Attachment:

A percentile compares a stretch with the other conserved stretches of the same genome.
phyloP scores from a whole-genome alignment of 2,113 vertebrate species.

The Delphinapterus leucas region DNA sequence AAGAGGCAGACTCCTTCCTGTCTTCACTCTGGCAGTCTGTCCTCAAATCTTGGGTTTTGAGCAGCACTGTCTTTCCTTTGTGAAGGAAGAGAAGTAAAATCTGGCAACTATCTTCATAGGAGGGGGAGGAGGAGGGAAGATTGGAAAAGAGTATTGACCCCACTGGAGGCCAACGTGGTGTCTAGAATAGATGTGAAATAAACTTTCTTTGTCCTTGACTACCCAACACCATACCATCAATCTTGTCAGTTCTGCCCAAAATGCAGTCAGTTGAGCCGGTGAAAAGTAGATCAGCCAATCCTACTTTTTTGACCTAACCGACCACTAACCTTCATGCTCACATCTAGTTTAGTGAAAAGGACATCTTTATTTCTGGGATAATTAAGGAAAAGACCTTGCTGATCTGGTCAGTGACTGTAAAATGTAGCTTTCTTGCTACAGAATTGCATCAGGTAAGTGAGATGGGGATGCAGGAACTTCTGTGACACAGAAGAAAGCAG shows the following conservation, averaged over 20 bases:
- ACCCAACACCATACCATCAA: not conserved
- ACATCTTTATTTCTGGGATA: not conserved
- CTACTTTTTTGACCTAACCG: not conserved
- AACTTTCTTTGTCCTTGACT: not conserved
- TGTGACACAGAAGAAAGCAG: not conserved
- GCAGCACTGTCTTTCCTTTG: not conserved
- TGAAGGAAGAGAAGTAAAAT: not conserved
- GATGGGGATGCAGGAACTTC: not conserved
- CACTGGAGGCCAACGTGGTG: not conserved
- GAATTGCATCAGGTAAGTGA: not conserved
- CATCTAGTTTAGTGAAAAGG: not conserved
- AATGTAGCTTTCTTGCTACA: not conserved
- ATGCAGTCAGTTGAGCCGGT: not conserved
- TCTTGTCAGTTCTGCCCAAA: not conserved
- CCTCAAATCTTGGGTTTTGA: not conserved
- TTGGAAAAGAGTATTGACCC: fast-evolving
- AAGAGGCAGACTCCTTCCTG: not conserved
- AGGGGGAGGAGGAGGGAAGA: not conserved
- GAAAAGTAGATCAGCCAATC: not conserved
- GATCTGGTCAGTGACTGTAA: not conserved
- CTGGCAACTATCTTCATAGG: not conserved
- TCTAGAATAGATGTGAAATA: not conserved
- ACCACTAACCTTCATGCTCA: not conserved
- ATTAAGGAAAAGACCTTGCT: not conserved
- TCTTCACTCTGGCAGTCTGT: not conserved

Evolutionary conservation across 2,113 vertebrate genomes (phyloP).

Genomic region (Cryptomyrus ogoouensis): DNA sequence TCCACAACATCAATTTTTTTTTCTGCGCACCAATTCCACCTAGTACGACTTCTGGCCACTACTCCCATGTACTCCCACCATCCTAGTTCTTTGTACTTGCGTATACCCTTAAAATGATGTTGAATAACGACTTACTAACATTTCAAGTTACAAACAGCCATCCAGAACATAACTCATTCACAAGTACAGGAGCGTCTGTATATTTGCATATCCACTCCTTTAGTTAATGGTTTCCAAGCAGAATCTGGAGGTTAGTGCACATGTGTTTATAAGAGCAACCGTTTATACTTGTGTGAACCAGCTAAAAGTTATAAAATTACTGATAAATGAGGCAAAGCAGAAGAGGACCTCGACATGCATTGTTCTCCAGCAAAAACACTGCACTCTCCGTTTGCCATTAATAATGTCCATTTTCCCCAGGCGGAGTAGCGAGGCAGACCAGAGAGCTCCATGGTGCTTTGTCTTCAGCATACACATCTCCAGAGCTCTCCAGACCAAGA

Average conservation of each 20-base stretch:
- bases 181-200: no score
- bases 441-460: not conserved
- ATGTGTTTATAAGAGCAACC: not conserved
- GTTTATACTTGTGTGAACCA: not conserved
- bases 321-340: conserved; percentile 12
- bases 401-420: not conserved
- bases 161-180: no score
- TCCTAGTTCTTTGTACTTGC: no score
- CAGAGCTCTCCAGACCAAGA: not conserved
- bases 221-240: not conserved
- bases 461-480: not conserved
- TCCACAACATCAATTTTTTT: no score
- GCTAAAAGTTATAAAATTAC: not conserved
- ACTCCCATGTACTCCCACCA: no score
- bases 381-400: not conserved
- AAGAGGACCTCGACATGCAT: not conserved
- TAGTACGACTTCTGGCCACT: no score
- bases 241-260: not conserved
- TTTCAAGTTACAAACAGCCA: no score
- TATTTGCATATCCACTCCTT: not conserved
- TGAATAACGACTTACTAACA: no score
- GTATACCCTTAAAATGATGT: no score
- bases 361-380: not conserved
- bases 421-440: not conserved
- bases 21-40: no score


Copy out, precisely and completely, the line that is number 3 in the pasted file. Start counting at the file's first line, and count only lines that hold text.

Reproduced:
The Delphinapterus leucas region DNA sequence AAGAGGCAGACTCCTTCCTGTCTTCACTCTGGCAGTCTGTCCTCAAATCTTGGGTTTTGAGCAGCACTGTCTTTCCTTTGTGAAGGAAGAGAAGTAAAATCTGGCAACTATCTTCATAGGAGGGGGAGGAGGAGGGAAGATTGGAAAAGAGTATTGACCCCACTGGAGGCCAACGTGGTGTCTAGAATAGATGTGAAATAAACTTTCTTTGTCCTTGACTACCCAACACCATACCATCAATCTTGTCAGTTCTGCCCAAAATGCAGTCAGTTGAGCCGGTGAAAAGTAGATCAGCCAATCCTACTTTTTTGACCTAACCGACCACTAACCTTCATGCTCACATCTAGTTTAGTGAAAAGGACATCTTTATTTCTGGGATAATTAAGGAAAAGACCTTGCTGATCTGGTCAGTGACTGTAAAATGTAGCTTTCTTGCTACAGAATTGCATCAGGTAAGTGAGATGGGGATGCAGGAACTTCTGTGACACAGAAGAAAGCAG shows the following conservation, averaged over 20 bases: